Egyptian goddess Bastet, a possible representation of leonine beings from Sirius star system, surmises Murry Hope.[15]

Themes[edit]

Hope frequent themes including "the roots of ancient Egyptian civilization"[16][17] are explored through books like Ancient Egypt: The Sirius Connection of 1991, The Paschats and the Crystal People of 1992 and others. There she calls attention to the knowledge possessed by North African tribes, namely the Dogons,[18] and conducts the reader on a trip across an alleged alien legacy descended from the "tri-star system of Sirius".[9][19] She claims that beryl stone represents the Sirius star system and emerald the "Sirius C star", which create a cosmic link between initiates from Egyptian and stellar energies. Later on she examines the nature of leonine entities from Sirius called Paschats which, conjectures Hope, through the lion goddess Bastet were worshiped in Egypt.[15][20]

Particularly in The Gaia Dialogues (1995), Hope defends the natural world asserting that the Earth (Gaia) is a conscious being, a living entity who is shifting its magnetic poles as part of a plan to defend itself from desolation caused by its human children.[2]

Books[edit]

See also[edit]

References[edit]

  1. ^ a b c Michael York, The emerging network: a sociology of the New Age and neo-pagan movements, 1995. Rowman & Littlefield Publishers; pp. 148–149. ISBN 0-8476-8001-0.
  2. ^ a b Murry Hope, The Gaia Dialogues, 1995. ISBN 1-870450-18-3.
  3. ^ a b c d Richard Ellis, Imagining Atlantis, 1998. Alfred A. Knoft – original from University of Michigan; pp. 64–70, 269. ISBN 0-679-44602-8.
  4. ^ a b Jacqueline Murry Hope: Obituary, Chichester Observer
  5. ^ a b c Nancy B. Watson, Practical Solitary Magic, 1996. Weiser Books; pp. 20, 54, 98, 107, 223. ISBN 0-87728-874-7.
  6. ^ a b Stephen S. Mehler, The Land of Osiris, 2002; pp. 8, 11, 29, 116, 178–182, 216, 223, 229. ISBN 0-932813-58-5.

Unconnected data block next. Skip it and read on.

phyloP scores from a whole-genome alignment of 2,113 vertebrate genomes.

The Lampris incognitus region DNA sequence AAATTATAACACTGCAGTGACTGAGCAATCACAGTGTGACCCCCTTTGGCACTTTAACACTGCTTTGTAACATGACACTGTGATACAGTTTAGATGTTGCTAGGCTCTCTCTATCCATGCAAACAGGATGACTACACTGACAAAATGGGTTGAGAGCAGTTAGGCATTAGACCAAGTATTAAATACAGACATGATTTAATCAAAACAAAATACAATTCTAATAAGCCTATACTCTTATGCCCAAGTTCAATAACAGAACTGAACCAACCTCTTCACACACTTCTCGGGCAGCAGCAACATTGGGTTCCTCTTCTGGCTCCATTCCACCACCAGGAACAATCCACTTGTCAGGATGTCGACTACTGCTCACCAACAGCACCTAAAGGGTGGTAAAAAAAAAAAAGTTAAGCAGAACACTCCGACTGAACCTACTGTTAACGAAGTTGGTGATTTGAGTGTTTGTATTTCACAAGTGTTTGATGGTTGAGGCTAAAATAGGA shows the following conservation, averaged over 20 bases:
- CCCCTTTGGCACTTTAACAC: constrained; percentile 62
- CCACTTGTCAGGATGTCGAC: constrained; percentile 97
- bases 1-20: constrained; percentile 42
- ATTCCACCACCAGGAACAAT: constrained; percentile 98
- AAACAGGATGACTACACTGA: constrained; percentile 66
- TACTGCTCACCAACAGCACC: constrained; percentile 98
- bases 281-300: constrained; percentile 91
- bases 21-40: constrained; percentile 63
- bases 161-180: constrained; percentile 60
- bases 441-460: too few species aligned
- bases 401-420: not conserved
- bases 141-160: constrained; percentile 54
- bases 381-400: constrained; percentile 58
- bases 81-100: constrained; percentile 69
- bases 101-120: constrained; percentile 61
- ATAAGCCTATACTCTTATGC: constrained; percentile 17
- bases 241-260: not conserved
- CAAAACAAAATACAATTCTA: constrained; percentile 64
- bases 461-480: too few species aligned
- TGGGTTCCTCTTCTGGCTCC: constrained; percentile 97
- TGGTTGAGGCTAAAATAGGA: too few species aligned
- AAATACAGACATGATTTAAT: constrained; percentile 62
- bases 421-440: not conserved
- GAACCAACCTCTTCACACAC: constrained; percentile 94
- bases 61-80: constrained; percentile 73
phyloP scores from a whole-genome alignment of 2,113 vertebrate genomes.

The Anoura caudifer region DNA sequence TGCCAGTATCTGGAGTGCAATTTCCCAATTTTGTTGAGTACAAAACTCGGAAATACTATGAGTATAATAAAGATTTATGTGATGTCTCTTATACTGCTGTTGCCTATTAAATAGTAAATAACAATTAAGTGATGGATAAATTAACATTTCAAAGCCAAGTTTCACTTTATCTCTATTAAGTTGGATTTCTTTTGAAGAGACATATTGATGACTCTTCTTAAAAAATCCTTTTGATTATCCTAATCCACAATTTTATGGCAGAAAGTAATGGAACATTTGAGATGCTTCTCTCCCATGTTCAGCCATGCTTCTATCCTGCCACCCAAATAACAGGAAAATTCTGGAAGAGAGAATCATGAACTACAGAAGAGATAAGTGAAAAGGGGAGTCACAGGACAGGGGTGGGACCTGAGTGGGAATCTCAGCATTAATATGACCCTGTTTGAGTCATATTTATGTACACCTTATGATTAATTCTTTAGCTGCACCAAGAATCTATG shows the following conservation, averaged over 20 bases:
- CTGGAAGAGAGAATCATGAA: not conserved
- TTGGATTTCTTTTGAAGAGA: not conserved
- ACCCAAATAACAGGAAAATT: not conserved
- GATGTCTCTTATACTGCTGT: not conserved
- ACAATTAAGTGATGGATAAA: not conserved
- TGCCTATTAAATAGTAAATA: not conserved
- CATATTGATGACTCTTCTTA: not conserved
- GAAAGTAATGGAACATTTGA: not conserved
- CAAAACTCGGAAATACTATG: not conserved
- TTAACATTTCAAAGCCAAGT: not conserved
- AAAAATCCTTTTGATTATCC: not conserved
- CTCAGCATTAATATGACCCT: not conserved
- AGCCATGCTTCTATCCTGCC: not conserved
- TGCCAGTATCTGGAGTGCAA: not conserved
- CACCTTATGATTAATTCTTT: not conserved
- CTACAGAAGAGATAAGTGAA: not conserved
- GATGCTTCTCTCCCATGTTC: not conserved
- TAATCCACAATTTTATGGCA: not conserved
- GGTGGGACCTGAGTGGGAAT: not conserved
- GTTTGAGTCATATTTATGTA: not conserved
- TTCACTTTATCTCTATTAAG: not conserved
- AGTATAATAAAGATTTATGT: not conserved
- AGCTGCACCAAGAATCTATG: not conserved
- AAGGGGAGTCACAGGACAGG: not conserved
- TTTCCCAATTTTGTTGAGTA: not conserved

7. ^ a b Wouter J. Hanegraaff, New Age Religion and Western Culture: Esotericism in the Mirror of Secular Thought (Studies in the History of Religions), 1996. Brill Academic Publishers; pp. 89–93, 308. ISBN 90-04-10696-0.
  8. ^ a b c Judith Wise-Rhoads, New Moon Rising a magickal Pagan Journal.
  9. ^ a b Karen Tate, Sacred Places of Goddess: 108 Destinations, 2006. CCC Publishing; p. 336. ISBN 978-1-888729-11-5.
  10. ^ Cooper, Primrose. The Healing Power of Light, Weiser Books; p. 128. ISBN 1-57863-231-5.
  11. ^ John Ankerberg; John Weldon, Encyclopedia of new age beliefs, 1996. Harvest House Publishers; 1st edition; pp. 121–122, 138–139. ISBN 1-56507-160-3.
  12. ^ Yoga Journal – issue 103, The way of Cartouche, Mar/Apr 1992. Active Interest Media, Inc; p. 102.
  13. ^ The Egyptian Cartouche. Healing Energies at London West, 2007. Accessed 2010.
  14. ^ Shirley Andrews, Lemuria and Atlantis: studying the past to survive the future, 2004; p. 235. Llewellyn Publications. ISBN 978-0-7387-0397-8.
  15. ^ a b Murry Hope, The Paschats and the Crystal People, 1992. ISBN 1-870450-13-2.
  16. ^ Montserrat, Dominic. Akhenaten: History, Fantasy and Ancient Egypt, 2003. Routledge; p. 124. ISBN 978-0-415-30186-2.
  17. ^ Marrs, Texe W. Mystery mark of the New Age, 1988. Crossway Books; p. 103. ISBN 0-89107-479-1.
  18. ^ See M. Don Schorn, Legacy of the Elder Gods, Volume 2, 2008; p. 114. ISBN 1-886940-58-4.
  19. ^ Cori, Patricia. Where Pharaohs Dwell: One Mystic's Journey Through the Gates of Immortality, 2009. North Atlantic Books; pp. 61–63. ISBN 1-55643-830-3.
  20. ^ Murry Hope, The Sirius Connection. Shaftesbury, England 1996. ISBN 1-85230-818-4.